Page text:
On-the-job training and continuing education have long been part of the culture of many companies: The ability to acquire new skills is important for employees who care about advancing toward their career goals. Continuing education credits and certifications may be required by state or federal governments to keep certain types of licenses current. New employees may need to learn basic skills and/or how to take advantage of the fringe benefits you offer. Additionally, at times the entire workforce may require training when new processes or initiatives are introduced.
Delivering education and training via computer-based Learning Management Systems (LMS) is now widely used. Companies of all types and sizes have been utilizing them. The benefits are numerous:
- The quality of instruction is consistently high and you know exactly what you’re getting in advance.
- Employees can learn at their own pace.
- Workflow disruptions are minimized since you don’t have to fill a classroom with a large number of people at the same time.
- There are no logistics problems for employees in branch offices or those who work on the road.
Providers today offer a lot of flexibility in their LMS offerings. You can buy off-the-shelf courses or work with them to create content that’s customized to your specific needs. This latter option may be essential if you are creating a course about compliance processes that your company must follow – and document.
Other custom options include the ability to offer courses with a live instructor and real-time feedback from participants. Other collaborative elements include breakout rooms, whiteboards, communities, and learner dashboards. Pre-recorded video sessions are also an option.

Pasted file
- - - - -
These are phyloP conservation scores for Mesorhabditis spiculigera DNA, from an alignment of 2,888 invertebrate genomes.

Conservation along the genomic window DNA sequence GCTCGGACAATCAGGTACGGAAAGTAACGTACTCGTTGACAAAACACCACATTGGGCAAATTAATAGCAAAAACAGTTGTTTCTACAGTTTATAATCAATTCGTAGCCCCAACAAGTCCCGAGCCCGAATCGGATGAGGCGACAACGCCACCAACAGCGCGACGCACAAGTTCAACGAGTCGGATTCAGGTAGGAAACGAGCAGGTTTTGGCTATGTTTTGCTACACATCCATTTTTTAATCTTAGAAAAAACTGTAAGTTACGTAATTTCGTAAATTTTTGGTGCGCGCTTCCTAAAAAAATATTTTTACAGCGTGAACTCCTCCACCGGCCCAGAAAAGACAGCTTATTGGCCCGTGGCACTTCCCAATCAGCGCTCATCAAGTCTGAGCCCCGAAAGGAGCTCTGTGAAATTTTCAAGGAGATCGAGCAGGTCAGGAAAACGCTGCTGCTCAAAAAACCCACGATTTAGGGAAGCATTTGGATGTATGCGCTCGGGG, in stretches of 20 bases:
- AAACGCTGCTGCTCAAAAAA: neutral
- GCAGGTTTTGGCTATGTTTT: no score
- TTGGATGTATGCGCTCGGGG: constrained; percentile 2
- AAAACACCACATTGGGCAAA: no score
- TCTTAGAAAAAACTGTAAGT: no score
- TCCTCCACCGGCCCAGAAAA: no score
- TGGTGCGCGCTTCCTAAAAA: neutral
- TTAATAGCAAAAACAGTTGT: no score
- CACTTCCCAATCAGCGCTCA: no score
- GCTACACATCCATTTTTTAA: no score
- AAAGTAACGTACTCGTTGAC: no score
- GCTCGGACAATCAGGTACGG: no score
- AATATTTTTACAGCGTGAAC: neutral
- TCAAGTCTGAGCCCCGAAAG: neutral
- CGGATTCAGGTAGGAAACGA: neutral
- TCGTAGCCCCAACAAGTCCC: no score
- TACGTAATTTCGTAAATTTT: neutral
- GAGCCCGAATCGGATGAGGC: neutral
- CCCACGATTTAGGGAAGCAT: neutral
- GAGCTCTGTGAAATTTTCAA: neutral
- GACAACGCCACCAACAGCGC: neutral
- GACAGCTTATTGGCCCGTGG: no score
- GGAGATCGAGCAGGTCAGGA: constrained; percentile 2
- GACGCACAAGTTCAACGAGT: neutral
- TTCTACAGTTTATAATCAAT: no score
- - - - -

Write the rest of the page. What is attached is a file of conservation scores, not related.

Tests, written assignments, surveys, and 360-degree feedback can all be administered online, allowing you to assess the effectiveness of the training.
Choosing an LMS vendor
LMS is a crowded field; you can easily find a list online. You should begin by researching whether there are off-the-shelf products available that address your training needs. If so, you may be able to use an open-source product or one that describes itself as “software as a service” (SaaS). Open-source software exists in the public domain and is managed by developers on an ad hoc basis. That’s not necessarily a reason to avoid it, but do your due diligence.
In plain English, SaaS means that an IT company has found a way to package a process that used to be sold as a customized, consultative service and deliver it via the cloud. If this kind of off-the-shelf product truly meets your needs, then you can save a lot of money relative to a more customized approach.
However, if you need customized content, then you will probably want to go with a provider that has a track record of doing exactly that. As always, a recommendation from a trusted source is best. Also, conduct a search of “learning management systems comparison” to yield reviews that you can read online.